Sebastien Lacube, Christian Fournier, Carine Palaffre, Emilie J Millet, Francois Tardieu, Boris Parent
Plant Cell & Environment, 2020.
Leaf expansion depends on both carbon and water availabilities. In cereals, most of experimental effort has focused on leaf elongation, with essentially hydraulic effects. We have tested if evaporative demand and light could have distinct effects on leaf elongation and widening, and if short‐term effects could translate into final leaf dimensions. For that, we have monitored leaf widening and elongation in a field experiment with temporary shading, and in a platform experiment with 15 min temporal resolution and contrasting evaporative demands. Leaf widening showed a strong (positive) sensitivity to whole‐plant intercepted light and no response to evaporative demand. Leaf elongation was (negatively) sensitive to evaporative demand, without effect of intercepted light per se. We have successfully tested resulting equations to predict leaf length and width in an external dataset of 15 field and six platform experiments. These effects also applied to a panel of 251 maize hybrids. Leaf length and width presented quantitative trait loci (QTLs) whose allelic effects largely differed between both dimensions but were consistent in the field and the platform, with high QTL × Environment interaction. It is therefore worthwhile to identify the genetic and environmental controls of leaf width and leaf length for prediction of plant leaf area.
Vincent Oury, François Tardieu, Olivier Turc
Plant Physiology, 2016.
Grain abortion allows the production of at least a few viable seeds under water deficit but causes major yield loss. It is maximum for water deficits occurring during flowering in maize (Zea mays). We have tested the hypothesis that abortion is linked to the differential development of ovary cohorts along the ear and to the timing of silk emergence. Ovary volume and silk growth were followed over 25 to 30 d under four levels of water deficit and in four hybrids in two experiments. A position-time model allowed characterizing the development of ovary cohorts and their silk emergence. Silk growth rate decreased in water deficit and stopped 2 to 3 d after first silk emergence, simultaneously for all ovary cohorts, versus 7 to 8 d in well-watered plants. Abortion rate in different treatments and positions on the ear was not associated with ovary growth rate. It was accounted for by the superposition of (1) the sequential emergence of silks originating from ovaries of different cohorts along the ear with (2) one event occurring on a single day, the simultaneous silk growth arrest. Abortion occurred in the youngest ovaries whose silks did not emerge 2 d before silk arrest. This mechanism accounted for more than 90% of drought-related abortion in our experiments. It resembles the control of abortion in a large range of species and inflorescence architectures. This finding has large consequences for breeding drought-tolerant maize and for modeling grain yields in water deficit.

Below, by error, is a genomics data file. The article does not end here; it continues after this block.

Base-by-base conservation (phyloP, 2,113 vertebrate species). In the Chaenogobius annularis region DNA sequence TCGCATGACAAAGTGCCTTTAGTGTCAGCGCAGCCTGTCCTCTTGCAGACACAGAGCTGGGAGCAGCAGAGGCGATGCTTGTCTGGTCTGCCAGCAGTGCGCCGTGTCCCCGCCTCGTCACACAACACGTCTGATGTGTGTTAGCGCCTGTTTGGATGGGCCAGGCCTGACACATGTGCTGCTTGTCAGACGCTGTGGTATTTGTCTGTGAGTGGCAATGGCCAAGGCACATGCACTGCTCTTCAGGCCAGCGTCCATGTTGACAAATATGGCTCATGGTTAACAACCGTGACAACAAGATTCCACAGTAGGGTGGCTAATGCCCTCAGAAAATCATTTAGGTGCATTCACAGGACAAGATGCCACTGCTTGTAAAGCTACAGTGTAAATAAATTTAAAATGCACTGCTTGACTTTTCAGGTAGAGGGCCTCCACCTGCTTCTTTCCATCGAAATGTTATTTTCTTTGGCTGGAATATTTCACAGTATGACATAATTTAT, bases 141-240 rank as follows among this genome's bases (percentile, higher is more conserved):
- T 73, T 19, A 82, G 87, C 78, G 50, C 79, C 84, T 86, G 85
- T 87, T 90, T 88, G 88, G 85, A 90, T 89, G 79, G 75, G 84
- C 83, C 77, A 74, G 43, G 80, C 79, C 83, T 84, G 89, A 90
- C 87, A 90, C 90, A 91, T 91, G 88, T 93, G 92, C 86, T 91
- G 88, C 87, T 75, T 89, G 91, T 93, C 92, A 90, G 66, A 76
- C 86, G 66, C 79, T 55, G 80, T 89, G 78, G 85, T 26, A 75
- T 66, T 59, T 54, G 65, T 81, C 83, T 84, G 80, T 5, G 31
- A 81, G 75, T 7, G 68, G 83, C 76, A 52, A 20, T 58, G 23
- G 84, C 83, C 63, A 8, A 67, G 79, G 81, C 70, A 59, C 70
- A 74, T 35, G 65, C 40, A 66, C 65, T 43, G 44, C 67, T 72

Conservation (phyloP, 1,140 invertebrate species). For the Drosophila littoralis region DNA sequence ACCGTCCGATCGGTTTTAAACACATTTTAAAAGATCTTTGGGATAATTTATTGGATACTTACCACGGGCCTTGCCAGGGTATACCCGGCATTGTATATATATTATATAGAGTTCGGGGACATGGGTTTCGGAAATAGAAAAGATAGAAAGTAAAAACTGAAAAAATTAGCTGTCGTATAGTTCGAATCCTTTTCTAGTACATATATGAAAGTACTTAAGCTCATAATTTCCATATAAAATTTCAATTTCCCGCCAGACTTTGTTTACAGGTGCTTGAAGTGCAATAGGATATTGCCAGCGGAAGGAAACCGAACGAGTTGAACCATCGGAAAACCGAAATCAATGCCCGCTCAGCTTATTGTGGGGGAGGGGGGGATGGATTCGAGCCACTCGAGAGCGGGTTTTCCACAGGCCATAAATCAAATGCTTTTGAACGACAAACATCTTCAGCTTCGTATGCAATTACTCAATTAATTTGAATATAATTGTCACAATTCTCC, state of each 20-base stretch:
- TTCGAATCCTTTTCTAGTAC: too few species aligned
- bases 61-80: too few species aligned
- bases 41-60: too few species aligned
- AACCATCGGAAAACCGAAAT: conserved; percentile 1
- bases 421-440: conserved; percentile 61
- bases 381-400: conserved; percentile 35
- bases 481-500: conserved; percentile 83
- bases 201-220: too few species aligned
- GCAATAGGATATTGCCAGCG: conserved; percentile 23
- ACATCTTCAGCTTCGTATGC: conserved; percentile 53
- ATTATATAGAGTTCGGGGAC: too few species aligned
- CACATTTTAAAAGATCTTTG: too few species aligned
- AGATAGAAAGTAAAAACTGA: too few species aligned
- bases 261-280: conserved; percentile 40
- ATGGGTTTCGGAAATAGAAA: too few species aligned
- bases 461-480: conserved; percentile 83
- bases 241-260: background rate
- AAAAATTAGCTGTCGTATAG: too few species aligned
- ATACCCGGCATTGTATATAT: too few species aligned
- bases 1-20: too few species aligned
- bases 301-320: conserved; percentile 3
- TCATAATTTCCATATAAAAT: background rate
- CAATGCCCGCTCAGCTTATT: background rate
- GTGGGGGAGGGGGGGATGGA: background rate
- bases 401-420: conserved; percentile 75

Vincent Oury, Cecilio F. Caldeira, Duyên Prodhomme, Jean-Philippe Pichon, Yves Gibon, François Tardieu, Olivier Turc
Plant Physiology, 2016.
Flower or grain abortion causes large yield losses under water deficit. In maize (Zea mays), it is often attributed to a carbon limitation via the disruption of sucrose cleavage by cell wall invertases in developing ovaries. We have tested this hypothesis versus another linked to the expansive growth of ovaries and silks. We have measured, in silks and ovaries of well-watered or moderately droughted plants, the transcript abundances of genes involved in either tissue expansion or sugar metabolism, together with the concentrations and amounts of sugars, and with the activities of major enzymes of carbon metabolism. Photosynthesis and indicators of sugar export, measured during water deprivation, suggested sugar export maintained by the leaf. The first molecular changes occurred in silks rather than in ovaries and involved genes affecting expansive growth rather than sugar metabolism. Changes in the concentrations and amounts of sugars and in the activities of enzymes of sugar metabolism occurred in apical ovaries that eventually aborted, but probably after the switch to abortion of these ovaries. Hence, we propose that, under moderate water deficits corresponding to most European drought scenarios, changes in carbon metabolism during flowering time are a consequence rather than a cause of the beginning of ovary abortion. A carbon-driven ovary abortion may occur later in the cycle in the case of carbon shortage or under very severe water deficits. These findings support the view that, until the end of silking, expansive growth of reproductive organs is the primary event leading to abortion, rather than a disruption of carbon metabolism.